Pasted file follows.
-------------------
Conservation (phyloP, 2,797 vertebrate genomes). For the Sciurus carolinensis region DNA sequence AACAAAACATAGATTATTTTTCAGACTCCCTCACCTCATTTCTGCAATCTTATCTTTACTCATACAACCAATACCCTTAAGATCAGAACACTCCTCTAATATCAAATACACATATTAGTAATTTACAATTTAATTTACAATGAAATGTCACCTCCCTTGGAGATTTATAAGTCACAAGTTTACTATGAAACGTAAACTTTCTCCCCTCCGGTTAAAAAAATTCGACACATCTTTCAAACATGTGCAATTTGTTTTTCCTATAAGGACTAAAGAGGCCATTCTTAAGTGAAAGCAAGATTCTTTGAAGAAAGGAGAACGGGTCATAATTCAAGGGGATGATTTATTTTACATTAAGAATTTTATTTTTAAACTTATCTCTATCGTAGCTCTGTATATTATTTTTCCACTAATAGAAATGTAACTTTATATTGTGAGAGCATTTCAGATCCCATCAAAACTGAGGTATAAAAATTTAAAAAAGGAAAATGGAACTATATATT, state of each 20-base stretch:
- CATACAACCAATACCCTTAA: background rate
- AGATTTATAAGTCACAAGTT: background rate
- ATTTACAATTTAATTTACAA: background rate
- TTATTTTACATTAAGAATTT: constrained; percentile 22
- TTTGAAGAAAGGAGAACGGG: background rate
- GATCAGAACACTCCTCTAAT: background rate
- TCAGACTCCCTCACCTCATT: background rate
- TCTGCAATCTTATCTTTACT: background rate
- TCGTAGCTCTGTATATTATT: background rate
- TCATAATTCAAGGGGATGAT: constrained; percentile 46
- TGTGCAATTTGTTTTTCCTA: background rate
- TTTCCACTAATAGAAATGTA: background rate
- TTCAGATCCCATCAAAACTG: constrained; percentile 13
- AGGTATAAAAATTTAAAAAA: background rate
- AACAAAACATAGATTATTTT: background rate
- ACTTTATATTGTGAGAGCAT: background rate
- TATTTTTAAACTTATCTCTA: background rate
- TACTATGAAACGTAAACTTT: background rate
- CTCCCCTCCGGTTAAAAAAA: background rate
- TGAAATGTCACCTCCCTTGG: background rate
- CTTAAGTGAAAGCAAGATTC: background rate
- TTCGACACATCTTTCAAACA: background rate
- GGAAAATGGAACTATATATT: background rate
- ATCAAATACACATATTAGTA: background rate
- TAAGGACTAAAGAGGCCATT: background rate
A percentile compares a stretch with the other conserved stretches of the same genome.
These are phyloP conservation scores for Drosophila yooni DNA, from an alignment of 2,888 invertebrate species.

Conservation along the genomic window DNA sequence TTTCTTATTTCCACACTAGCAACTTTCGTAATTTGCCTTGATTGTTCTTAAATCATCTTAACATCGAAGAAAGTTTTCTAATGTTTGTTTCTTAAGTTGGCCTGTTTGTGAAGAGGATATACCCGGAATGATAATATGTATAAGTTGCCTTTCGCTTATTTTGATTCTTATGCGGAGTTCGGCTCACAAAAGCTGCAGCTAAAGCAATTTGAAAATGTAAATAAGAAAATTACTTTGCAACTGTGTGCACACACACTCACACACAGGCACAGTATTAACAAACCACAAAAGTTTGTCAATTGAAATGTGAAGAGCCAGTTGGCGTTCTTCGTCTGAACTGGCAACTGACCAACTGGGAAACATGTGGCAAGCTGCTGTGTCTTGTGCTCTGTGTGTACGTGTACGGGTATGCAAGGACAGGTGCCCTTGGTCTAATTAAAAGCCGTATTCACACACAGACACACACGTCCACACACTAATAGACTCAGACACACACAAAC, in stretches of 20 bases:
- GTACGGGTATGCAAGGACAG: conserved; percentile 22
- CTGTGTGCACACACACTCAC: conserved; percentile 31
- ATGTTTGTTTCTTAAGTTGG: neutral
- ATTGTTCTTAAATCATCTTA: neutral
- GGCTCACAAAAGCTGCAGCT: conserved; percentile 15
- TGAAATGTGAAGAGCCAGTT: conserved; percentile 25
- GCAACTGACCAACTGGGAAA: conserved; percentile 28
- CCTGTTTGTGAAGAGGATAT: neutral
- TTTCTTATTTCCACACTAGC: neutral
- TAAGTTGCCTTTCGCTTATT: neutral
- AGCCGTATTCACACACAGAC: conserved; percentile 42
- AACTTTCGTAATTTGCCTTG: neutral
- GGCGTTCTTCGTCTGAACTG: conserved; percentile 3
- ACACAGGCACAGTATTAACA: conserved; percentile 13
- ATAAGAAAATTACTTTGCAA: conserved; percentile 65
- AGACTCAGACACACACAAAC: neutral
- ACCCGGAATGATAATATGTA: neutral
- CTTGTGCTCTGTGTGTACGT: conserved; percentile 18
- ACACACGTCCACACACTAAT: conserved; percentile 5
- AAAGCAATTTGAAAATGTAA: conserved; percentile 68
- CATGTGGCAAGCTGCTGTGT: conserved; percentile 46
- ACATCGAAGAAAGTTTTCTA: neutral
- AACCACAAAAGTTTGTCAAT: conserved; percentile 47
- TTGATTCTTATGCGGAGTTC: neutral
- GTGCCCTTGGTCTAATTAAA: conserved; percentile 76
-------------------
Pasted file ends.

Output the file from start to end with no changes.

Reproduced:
Conservation (phyloP, 2,797 vertebrate genomes). For the Sciurus carolinensis region DNA sequence AACAAAACATAGATTATTTTTCAGACTCCCTCACCTCATTTCTGCAATCTTATCTTTACTCATACAACCAATACCCTTAAGATCAGAACACTCCTCTAATATCAAATACACATATTAGTAATTTACAATTTAATTTACAATGAAATGTCACCTCCCTTGGAGATTTATAAGTCACAAGTTTACTATGAAACGTAAACTTTCTCCCCTCCGGTTAAAAAAATTCGACACATCTTTCAAACATGTGCAATTTGTTTTTCCTATAAGGACTAAAGAGGCCATTCTTAAGTGAAAGCAAGATTCTTTGAAGAAAGGAGAACGGGTCATAATTCAAGGGGATGATTTATTTTACATTAAGAATTTTATTTTTAAACTTATCTCTATCGTAGCTCTGTATATTATTTTTCCACTAATAGAAATGTAACTTTATATTGTGAGAGCATTTCAGATCCCATCAAAACTGAGGTATAAAAATTTAAAAAAGGAAAATGGAACTATATATT, state of each 20-base stretch:
- CATACAACCAATACCCTTAA: background rate
- AGATTTATAAGTCACAAGTT: background rate
- ATTTACAATTTAATTTACAA: background rate
- TTATTTTACATTAAGAATTT: constrained; percentile 22
- TTTGAAGAAAGGAGAACGGG: background rate
- GATCAGAACACTCCTCTAAT: background rate
- TCAGACTCCCTCACCTCATT: background rate
- TCTGCAATCTTATCTTTACT: background rate
- TCGTAGCTCTGTATATTATT: background rate
- TCATAATTCAAGGGGATGAT: constrained; percentile 46
- TGTGCAATTTGTTTTTCCTA: background rate
- TTTCCACTAATAGAAATGTA: background rate
- TTCAGATCCCATCAAAACTG: constrained; percentile 13
- AGGTATAAAAATTTAAAAAA: background rate
- AACAAAACATAGATTATTTT: background rate
- ACTTTATATTGTGAGAGCAT: background rate
- TATTTTTAAACTTATCTCTA: background rate
- TACTATGAAACGTAAACTTT: background rate
- CTCCCCTCCGGTTAAAAAAA: background rate
- TGAAATGTCACCTCCCTTGG: background rate
- CTTAAGTGAAAGCAAGATTC: background rate
- TTCGACACATCTTTCAAACA: background rate
- GGAAAATGGAACTATATATT: background rate
- ATCAAATACACATATTAGTA: background rate
- TAAGGACTAAAGAGGCCATT: background rate
A percentile compares a stretch with the other conserved stretches of the same genome.
These are phyloP conservation scores for Drosophila yooni DNA, from an alignment of 2,888 invertebrate species.

Conservation along the genomic window DNA sequence TTTCTTATTTCCACACTAGCAACTTTCGTAATTTGCCTTGATTGTTCTTAAATCATCTTAACATCGAAGAAAGTTTTCTAATGTTTGTTTCTTAAGTTGGCCTGTTTGTGAAGAGGATATACCCGGAATGATAATATGTATAAGTTGCCTTTCGCTTATTTTGATTCTTATGCGGAGTTCGGCTCACAAAAGCTGCAGCTAAAGCAATTTGAAAATGTAAATAAGAAAATTACTTTGCAACTGTGTGCACACACACTCACACACAGGCACAGTATTAACAAACCACAAAAGTTTGTCAATTGAAATGTGAAGAGCCAGTTGGCGTTCTTCGTCTGAACTGGCAACTGACCAACTGGGAAACATGTGGCAAGCTGCTGTGTCTTGTGCTCTGTGTGTACGTGTACGGGTATGCAAGGACAGGTGCCCTTGGTCTAATTAAAAGCCGTATTCACACACAGACACACACGTCCACACACTAATAGACTCAGACACACACAAAC, in stretches of 20 bases:
- GTACGGGTATGCAAGGACAG: conserved; percentile 22
- CTGTGTGCACACACACTCAC: conserved; percentile 31
- ATGTTTGTTTCTTAAGTTGG: neutral
- ATTGTTCTTAAATCATCTTA: neutral
- GGCTCACAAAAGCTGCAGCT: conserved; percentile 15
- TGAAATGTGAAGAGCCAGTT: conserved; percentile 25
- GCAACTGACCAACTGGGAAA: conserved; percentile 28
- CCTGTTTGTGAAGAGGATAT: neutral
- TTTCTTATTTCCACACTAGC: neutral
- TAAGTTGCCTTTCGCTTATT: neutral
- AGCCGTATTCACACACAGAC: conserved; percentile 42
- AACTTTCGTAATTTGCCTTG: neutral
- GGCGTTCTTCGTCTGAACTG: conserved; percentile 3
- ACACAGGCACAGTATTAACA: conserved; percentile 13
- ATAAGAAAATTACTTTGCAA: conserved; percentile 65
- AGACTCAGACACACACAAAC: neutral
- ACCCGGAATGATAATATGTA: neutral
- CTTGTGCTCTGTGTGTACGT: conserved; percentile 18
- ACACACGTCCACACACTAAT: conserved; percentile 5
- AAAGCAATTTGAAAATGTAA: conserved; percentile 68
- CATGTGGCAAGCTGCTGTGT: conserved; percentile 46
- ACATCGAAGAAAGTTTTCTA: neutral
- AACCACAAAAGTTTGTCAAT: conserved; percentile 47
- TTGATTCTTATGCGGAGTTC: neutral
- GTGCCCTTGGTCTAATTAAA: conserved; percentile 76